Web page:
Sunday, December 18, 2005

Something About the Gospel of Mark

Michael Turton posts a review of his Historical Commentary on the Gospel of Mark. This commentary is the outcome of Turton's "goal of producing a skeptical commentary on the Gospel of Mark", the first ever as he sees it.

It should be noted that the term "skeptical" is rather slippery. I'm a skeptic but see more history preserved in Mark than Turton does. And the idea that Mark is a "one of the greatest literary geniuses of history" -- he shows considerably less genius than the other gospel writers, as far as I'm concerned -- is at odds with an important approach emphasizing the nonliterary dimension to the texts of the New Testament. The gospels were read in oral settings and communicated ideas to specific communities. (Though if an evangelical like Richard Bauckham disputes this, Turton may share more in common with at least one of those "believing conservatives" he laments about after all.)

But we agree about one thing: Mark is the best gospel we have. If there's one gospel I could take to the moon with me, that would be the one. In the author's note Michael writes:

"There's something about the Gospel of Mark. Matthew instructs, Luke pleases, John drones, but Mark? Mark obsesses. People dive into Mark and emerge for air, months later, not certain what happened to them, and wondering who strangers living in their house are."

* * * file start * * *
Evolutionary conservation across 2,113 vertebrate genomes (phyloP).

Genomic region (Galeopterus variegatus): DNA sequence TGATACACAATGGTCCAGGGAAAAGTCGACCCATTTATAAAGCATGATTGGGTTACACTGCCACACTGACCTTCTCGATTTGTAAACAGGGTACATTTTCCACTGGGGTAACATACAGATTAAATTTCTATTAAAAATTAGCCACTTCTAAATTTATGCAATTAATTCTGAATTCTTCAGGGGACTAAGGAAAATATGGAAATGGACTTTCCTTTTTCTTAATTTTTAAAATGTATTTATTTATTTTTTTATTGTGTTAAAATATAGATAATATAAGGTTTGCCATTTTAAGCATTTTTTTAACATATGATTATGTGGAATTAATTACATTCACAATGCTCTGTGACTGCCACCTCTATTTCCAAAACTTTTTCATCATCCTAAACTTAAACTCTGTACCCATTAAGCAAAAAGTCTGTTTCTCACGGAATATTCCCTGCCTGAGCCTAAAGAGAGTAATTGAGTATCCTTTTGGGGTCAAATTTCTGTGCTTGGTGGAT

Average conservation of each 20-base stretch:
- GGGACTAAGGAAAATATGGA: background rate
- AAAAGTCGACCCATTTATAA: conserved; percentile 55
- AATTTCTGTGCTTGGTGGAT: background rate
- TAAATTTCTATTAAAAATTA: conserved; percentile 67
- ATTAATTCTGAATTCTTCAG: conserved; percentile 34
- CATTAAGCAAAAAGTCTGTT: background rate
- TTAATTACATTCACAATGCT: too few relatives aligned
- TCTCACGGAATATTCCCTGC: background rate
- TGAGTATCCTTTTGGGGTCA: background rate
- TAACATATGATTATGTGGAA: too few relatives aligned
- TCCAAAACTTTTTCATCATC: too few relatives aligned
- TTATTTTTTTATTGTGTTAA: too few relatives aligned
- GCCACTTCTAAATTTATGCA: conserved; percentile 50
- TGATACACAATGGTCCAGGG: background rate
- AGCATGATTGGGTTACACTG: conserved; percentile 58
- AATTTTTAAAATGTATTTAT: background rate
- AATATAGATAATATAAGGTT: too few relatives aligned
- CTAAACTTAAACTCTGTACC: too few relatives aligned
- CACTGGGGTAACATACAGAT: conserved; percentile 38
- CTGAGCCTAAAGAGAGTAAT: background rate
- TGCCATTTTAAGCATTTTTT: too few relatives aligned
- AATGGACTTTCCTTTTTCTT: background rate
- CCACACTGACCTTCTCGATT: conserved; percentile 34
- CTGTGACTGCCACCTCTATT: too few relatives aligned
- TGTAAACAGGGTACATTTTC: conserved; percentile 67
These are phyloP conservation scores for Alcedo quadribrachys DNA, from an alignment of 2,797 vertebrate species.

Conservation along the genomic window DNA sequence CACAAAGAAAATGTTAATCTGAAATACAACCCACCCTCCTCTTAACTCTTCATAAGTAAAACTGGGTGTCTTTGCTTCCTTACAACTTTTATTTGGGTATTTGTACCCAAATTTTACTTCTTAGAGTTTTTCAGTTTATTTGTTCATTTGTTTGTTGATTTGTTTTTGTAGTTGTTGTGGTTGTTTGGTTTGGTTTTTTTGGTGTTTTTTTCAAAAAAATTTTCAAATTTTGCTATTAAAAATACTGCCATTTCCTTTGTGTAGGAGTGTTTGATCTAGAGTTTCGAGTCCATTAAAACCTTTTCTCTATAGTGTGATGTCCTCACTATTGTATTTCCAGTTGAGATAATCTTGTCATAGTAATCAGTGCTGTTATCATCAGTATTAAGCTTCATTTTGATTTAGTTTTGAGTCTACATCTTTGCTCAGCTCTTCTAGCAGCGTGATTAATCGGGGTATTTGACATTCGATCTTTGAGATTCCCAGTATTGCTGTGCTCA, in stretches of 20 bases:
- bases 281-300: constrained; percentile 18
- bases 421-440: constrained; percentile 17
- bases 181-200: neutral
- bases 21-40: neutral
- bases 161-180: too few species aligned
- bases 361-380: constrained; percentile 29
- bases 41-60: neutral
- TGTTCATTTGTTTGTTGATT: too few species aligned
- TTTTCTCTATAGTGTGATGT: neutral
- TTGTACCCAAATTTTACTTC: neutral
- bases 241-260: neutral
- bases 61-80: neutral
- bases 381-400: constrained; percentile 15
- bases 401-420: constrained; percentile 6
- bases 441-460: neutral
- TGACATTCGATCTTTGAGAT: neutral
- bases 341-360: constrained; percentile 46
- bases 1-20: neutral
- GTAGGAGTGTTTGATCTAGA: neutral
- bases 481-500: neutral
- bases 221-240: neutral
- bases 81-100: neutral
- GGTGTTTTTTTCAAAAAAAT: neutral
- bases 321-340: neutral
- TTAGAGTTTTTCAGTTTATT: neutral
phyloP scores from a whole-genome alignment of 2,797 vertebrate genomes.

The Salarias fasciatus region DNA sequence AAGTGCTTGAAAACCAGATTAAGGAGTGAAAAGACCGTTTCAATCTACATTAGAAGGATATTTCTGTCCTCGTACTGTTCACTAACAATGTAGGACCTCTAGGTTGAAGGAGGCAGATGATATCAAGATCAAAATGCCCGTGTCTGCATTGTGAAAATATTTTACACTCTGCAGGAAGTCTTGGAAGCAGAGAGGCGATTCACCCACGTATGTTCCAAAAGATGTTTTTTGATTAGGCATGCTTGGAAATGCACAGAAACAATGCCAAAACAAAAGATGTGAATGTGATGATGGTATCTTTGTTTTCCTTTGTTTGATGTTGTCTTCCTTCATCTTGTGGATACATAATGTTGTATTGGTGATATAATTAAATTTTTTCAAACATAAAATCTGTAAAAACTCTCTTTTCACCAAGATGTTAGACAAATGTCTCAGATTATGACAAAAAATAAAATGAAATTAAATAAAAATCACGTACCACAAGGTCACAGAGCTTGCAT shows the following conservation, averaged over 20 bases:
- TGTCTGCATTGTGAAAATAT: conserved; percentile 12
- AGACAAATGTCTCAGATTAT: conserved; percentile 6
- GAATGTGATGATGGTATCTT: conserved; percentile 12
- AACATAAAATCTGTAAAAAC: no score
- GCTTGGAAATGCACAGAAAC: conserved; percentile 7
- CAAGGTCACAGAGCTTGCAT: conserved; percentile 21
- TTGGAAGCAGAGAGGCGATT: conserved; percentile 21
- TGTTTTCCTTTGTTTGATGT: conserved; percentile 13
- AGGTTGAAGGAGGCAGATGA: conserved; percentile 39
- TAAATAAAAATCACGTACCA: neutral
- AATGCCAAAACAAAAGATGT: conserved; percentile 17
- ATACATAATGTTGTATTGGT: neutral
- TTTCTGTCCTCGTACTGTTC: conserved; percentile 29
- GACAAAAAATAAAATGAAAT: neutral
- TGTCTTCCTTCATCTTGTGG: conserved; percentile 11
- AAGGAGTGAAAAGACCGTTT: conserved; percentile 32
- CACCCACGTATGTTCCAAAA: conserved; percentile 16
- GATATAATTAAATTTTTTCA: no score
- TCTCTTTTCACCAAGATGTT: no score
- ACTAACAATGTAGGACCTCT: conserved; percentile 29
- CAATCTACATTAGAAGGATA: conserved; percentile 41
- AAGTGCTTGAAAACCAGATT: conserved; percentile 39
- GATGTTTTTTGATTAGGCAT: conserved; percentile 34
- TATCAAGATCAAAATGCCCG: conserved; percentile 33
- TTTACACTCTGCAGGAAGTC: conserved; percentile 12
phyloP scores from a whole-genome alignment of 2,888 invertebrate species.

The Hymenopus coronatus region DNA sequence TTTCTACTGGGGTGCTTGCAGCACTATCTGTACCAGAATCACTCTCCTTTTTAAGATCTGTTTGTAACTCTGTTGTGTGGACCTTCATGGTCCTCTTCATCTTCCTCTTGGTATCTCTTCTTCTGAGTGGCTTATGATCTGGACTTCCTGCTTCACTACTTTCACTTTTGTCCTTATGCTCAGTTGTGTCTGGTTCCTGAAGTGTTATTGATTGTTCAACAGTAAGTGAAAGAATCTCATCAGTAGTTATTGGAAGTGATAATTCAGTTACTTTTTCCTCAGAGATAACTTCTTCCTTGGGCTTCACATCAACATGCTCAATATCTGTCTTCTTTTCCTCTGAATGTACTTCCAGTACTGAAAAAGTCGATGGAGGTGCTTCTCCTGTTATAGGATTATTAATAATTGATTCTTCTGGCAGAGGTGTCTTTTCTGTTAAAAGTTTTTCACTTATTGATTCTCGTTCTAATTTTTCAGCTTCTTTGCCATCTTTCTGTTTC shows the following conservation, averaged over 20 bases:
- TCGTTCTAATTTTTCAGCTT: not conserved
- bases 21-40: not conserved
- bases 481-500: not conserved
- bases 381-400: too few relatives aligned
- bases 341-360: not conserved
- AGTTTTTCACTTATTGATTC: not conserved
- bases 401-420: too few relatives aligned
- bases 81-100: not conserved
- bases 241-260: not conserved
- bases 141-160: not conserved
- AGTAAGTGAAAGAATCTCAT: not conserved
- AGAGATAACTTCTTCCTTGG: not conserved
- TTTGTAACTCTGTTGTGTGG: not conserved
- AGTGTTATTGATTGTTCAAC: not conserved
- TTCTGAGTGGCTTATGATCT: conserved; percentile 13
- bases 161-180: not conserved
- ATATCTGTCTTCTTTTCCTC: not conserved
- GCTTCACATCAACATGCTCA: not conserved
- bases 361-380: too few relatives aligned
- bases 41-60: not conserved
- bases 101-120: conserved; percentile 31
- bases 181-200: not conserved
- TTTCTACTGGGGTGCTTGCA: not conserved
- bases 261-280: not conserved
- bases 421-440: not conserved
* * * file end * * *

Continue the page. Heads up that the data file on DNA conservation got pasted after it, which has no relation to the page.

Yes. Mark is the most engaging and dramatic of the four gospels, and Turton's own commentary on Mark is pretty engaging and dramatic too. Even if you disagree with his approach to Mark (as I do), it's well worth reading, and you will learn from it.

1 Comments:

Anonymous steph said...

Mark is my chosen NT book for my moonpack too. He is definitely the one that continues to fascinate me most and I agree that there is history to be gleaned from him. I like him in the form we have him though, without a prequel. As it is, he grabs you by the throat straight away (so to speak) -anything prior would only destroy that sense of urgency he achieves in the present form and be superfluous. My old teacher described it as "a story of intrigue passion violence and death".

12/18/2005  

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